MotoGP may have avoided a rider revolt after the opening day at a ridiculously bumpy COTA, but it was made clear that the world championship won't be back unless resurfacing work is carried out for 2022.

"For me it’s a joke to be here. We cannot race. It’s very dangerous. Nightmare. I’ve never ridden a track like this," Aleix Espargaro had said after Friday practice.

"If we hold a vote in the Safety Commission I would say not to race. For me no way. It’s very, very dangerous," added the Aprilia rider, who went on to fall five-times over the weekend.

COTA has been battling the emergence of strange bumps - thought to be caused by instability beneath the track's surface rather than the usual wear and tear - for years. But like a gardener clearing molehills from a lawn, no sooner has one area been treated than the problem pops-up somewhere else.

While work done on the 1.2km back straight, the longest in MotoGP, made the bump situation better than in previous years, new outbreaks at the fast Turns 2-3 and 10 were the main target of rider complaints.

"For sure we were expecting some bumps. But these bumps are so dangerous. Going into corner 10, both wheels are in the air," said Suzuki's Alex Rins.

With Brno in the Czech Republic being dropped from this year's world championship due to a lack of resurfacing, COTA knows it must act – and has only six months before the scheduled 2022 race, in early April.

"They need to fix it next year otherwise we won’t race. Now the track is not safe," said Rins, who added that the circuit in its current condition would not meet the necessary standards to host MotoGP:

"If they made the homologation checks now, for sure [the track] would not pass it."

While a (costly) full resurfacing, including any sub-surface remedies, is the best option, the compromise reached in the riders' Safety Commission meeting at COTA was that MotoGP will tolerate a partial resurfacing, covering the problematic Turn 2-10 area.

"All the riders had big complaints about the bumps. Some said that it's impossible to race, some said it's too dangerous, that this is the worst track on the calendar," Takaaki Nakagami said of the Safety Commission meeting.

"Dorna said that they will try to push to resurface, not all the circuit, but at least from Turn 2 to Turn 10 they need to repair everything. And this is what the riders' requested.

"The final decision is from the circuit. But from MotoGP's side, if the circuit says they don't want to resurface, I don't think we will come back."

"Dorna understood the situation perfectly. All the riders complained. The truth is we cannot repeat another weekend in these conditions," said Rins team-mate and reigning world champion Joan Mir.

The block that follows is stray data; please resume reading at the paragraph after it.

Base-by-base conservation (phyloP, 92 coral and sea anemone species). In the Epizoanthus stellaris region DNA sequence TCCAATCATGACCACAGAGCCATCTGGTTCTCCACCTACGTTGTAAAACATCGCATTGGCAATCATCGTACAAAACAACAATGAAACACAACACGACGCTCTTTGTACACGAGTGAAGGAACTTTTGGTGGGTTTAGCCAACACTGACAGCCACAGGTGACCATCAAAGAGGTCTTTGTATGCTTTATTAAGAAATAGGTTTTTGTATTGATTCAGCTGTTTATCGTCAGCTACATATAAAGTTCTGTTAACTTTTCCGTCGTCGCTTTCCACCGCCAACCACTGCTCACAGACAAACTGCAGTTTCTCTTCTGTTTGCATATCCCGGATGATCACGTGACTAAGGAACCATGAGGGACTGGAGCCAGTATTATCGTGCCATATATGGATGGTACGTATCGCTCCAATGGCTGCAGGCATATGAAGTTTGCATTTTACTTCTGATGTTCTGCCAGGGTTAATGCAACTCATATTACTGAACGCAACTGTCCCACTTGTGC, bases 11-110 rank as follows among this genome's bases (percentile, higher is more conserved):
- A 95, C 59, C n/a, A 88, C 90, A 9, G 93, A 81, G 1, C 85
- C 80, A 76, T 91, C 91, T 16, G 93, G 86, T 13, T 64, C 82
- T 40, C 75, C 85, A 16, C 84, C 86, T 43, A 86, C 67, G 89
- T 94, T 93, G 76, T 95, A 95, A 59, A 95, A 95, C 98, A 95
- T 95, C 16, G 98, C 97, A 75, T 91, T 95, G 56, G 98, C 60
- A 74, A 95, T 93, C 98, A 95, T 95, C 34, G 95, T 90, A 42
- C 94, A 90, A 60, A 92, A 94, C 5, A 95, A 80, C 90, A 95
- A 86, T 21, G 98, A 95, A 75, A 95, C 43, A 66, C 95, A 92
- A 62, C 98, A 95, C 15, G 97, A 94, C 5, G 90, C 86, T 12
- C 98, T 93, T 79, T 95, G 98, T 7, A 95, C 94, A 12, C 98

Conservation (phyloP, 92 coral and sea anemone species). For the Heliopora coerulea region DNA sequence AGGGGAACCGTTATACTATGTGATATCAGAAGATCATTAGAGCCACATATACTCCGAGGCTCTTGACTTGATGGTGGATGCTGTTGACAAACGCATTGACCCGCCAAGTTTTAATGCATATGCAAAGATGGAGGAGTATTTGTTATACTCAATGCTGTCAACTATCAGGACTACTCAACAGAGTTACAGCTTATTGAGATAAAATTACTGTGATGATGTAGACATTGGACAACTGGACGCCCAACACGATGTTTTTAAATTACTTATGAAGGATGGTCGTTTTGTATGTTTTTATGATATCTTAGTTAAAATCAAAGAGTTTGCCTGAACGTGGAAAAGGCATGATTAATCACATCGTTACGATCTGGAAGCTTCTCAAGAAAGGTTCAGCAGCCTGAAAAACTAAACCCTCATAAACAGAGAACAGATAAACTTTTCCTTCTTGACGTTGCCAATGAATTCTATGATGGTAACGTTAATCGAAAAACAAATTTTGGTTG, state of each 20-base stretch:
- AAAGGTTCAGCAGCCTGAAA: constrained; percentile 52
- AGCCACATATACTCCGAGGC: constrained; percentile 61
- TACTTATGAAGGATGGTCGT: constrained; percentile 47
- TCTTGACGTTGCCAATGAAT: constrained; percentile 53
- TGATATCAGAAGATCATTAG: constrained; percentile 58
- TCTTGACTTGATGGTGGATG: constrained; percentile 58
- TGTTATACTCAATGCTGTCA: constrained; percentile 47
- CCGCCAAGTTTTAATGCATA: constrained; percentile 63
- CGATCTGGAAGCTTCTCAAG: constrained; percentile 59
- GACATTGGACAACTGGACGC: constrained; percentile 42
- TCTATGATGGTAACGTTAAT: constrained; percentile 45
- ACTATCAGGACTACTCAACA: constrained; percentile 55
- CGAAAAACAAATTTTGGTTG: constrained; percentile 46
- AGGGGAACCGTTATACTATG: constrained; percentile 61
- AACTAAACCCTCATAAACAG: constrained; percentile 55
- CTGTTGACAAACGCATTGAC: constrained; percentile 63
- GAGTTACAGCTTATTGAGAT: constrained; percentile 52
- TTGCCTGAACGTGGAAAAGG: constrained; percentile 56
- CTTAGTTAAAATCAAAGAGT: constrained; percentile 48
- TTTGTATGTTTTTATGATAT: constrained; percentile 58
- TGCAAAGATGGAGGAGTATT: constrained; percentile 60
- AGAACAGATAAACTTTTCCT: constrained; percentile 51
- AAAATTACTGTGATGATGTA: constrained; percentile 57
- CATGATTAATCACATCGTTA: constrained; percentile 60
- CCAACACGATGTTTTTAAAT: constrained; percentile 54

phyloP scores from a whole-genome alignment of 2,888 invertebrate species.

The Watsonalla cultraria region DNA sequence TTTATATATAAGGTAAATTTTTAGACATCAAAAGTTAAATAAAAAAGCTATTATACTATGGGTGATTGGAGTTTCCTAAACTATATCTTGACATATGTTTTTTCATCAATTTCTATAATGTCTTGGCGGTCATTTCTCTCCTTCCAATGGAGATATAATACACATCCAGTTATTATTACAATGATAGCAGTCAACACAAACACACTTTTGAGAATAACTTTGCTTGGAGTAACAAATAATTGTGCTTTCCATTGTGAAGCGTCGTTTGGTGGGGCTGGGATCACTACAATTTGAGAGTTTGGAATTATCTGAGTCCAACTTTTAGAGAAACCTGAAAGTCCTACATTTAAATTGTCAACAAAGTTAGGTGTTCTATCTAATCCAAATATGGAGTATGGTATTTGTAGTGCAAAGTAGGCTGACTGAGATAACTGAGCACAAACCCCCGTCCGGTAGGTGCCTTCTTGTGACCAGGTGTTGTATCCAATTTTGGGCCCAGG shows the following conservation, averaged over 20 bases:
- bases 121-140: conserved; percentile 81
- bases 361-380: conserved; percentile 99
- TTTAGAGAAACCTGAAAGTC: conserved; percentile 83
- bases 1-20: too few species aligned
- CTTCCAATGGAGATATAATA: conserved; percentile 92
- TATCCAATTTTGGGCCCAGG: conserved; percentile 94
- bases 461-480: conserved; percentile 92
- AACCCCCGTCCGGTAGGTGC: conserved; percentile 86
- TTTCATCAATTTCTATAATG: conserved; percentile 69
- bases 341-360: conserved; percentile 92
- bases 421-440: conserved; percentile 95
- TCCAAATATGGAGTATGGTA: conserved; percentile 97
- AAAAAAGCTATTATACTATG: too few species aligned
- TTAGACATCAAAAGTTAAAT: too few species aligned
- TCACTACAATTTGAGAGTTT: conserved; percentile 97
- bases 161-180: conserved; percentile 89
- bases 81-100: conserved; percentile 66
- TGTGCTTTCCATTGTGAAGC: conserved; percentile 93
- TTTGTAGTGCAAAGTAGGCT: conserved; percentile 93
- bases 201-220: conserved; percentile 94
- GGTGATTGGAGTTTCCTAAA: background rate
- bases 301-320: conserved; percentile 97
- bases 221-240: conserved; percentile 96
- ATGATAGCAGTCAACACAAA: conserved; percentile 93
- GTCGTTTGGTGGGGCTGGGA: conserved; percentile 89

"It looks like the ground has moved and it's a big difference [from 2019]. Everyone got more used to the bumps [as the weekend went on] but they’re not normal. If they don’t resurface minimum Turns 2-10 we will not come back here."

"They will ask not just to resurface, but to change under the ground from Turn 2 to 10. And if they don't change it, we won't come back," reiterated Pramac's Jorge Martin.

However, a partial resurfacing would mean the growing issue of COTA now having a patchwork of different asphalt sections, each with different grip and drainage properties, will be exacerbated.

"It’s true that the best thing you can do here is resurface completely. Not one sector and another, with different types of asphalt," Mir confirmed. "But [a full resurfacing] is really expensive."

Retiring at the end of this season, Valentino Rossi didn't want to get caught up in the discussions over what needs to happen for 2022.

"Next year I don’t race! So it's not my problem!" Rossi smiled.

However, given that past attempts to fix the COTA bumps have largely failed, the Italian was sceptical that all will be well for those returning next April.

"I think that they asked to improve the [surface] situation for next year - but at the end, that's what we asked for, for this year. But the situation was not better," he said.

"So I hope for the MotoGP riders in 2022 that the situation can be better because like this it's a bit dangerous."

COTA's next big event will be the American F1 Grand Prix on October 24. While the four-wheel grand prix competitors, whose world championship includes several street circuits, have also highlighted issues with the bumpy COTA surface it is more of an inconvenience than a safety issue.